PHNOM PENH (AFP) — There are “surprisingly large” populations of two globally threatened monkey species in a protected area in Cambodia, a conservation group said Friday.
The US-based Wildlife Conservation Society (WCS) counted 42,000 black-shanked douc langurs and 2,500 yellow-cheeked crested gibbons in a study of Cambodia’s Seima Biodiversity Conservation Area, the group said.
“At present all evidence does suggest that Cambodia has the largest populations in the world of both the black-shanked douc and the yellow-cheeked crested gibbon,” Edward Pollard, a WCS scientist who worked on the census in the northeastern protected area, told AFP.
The two populations started to recover in 2002 when the Cambodian government established the Seima conservation area, and numbers have remained stable since 2005, said WCS in a statement.
Before the recent discovery, the largest known populations were believed to be in adjacent Vietnam, where black-shanked douc langurs and yellow-cheeked crested gibbons hover at 600 and 200 respectively, WCS said.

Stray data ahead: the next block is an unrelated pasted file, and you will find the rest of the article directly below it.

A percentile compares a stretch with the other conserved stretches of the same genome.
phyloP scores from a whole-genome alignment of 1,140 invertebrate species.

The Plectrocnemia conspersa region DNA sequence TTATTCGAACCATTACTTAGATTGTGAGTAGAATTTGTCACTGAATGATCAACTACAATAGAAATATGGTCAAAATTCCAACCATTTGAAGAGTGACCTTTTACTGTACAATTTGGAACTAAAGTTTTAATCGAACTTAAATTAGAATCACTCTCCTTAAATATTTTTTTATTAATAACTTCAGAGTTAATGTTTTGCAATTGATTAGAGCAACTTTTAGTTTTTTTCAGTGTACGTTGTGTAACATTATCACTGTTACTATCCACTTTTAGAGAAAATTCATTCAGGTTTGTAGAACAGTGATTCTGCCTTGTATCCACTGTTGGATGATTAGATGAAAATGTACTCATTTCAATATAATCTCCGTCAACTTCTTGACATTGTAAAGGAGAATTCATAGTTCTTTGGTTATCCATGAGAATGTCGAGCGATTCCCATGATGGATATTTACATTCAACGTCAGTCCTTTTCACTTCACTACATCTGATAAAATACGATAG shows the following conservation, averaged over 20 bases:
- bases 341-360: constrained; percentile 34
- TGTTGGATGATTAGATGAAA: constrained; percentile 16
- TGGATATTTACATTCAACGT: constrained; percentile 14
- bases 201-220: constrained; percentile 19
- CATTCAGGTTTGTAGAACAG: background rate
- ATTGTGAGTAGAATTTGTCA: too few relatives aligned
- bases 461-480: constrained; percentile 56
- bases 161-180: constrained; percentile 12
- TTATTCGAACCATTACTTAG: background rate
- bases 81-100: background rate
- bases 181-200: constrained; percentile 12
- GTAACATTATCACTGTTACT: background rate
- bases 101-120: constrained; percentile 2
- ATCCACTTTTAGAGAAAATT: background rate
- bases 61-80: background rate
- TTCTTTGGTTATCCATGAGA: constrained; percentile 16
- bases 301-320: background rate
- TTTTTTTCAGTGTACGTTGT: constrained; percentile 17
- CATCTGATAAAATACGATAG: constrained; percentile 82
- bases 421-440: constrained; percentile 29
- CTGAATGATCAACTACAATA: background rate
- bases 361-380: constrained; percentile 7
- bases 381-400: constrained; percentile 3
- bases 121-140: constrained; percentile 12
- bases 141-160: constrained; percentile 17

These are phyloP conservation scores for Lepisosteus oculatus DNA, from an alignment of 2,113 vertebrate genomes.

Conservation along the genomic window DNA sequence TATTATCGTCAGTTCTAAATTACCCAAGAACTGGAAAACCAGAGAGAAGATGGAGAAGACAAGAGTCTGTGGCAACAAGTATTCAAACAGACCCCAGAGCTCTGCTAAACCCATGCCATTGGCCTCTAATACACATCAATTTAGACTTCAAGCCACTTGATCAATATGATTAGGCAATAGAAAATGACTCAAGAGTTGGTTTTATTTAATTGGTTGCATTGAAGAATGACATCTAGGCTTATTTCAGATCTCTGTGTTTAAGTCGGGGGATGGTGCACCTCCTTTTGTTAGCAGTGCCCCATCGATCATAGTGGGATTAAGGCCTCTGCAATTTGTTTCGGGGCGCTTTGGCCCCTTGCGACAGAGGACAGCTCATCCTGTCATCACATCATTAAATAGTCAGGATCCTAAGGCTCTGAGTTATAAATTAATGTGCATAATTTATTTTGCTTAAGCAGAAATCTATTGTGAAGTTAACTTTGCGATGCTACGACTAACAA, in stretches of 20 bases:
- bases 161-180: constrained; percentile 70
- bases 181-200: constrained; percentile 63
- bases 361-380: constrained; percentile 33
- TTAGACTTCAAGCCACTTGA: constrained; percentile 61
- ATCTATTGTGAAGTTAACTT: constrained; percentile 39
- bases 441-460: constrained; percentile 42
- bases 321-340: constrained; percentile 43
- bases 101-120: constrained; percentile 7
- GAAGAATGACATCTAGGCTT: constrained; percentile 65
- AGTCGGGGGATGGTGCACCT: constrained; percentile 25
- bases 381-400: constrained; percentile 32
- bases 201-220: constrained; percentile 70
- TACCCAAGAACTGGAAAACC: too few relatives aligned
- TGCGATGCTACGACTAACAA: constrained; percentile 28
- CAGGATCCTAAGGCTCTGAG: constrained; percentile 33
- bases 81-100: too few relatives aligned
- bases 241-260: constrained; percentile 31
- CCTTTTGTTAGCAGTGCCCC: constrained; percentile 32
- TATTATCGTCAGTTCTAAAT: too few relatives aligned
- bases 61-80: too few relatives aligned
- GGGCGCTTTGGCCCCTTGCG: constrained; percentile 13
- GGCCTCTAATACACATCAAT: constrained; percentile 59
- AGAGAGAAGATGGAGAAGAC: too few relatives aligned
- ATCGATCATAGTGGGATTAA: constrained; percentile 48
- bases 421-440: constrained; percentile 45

“The total population of the two species remains unknown,” the organisation said.
WCS attributed the Cambodian monkey boon to several factors, including successful management of the area, cessation of logging activities and a nationwide gun confiscation programme implemented in the 1990s.
However the group warned the protected area is still at risk from growing plantations and commercial mining operations.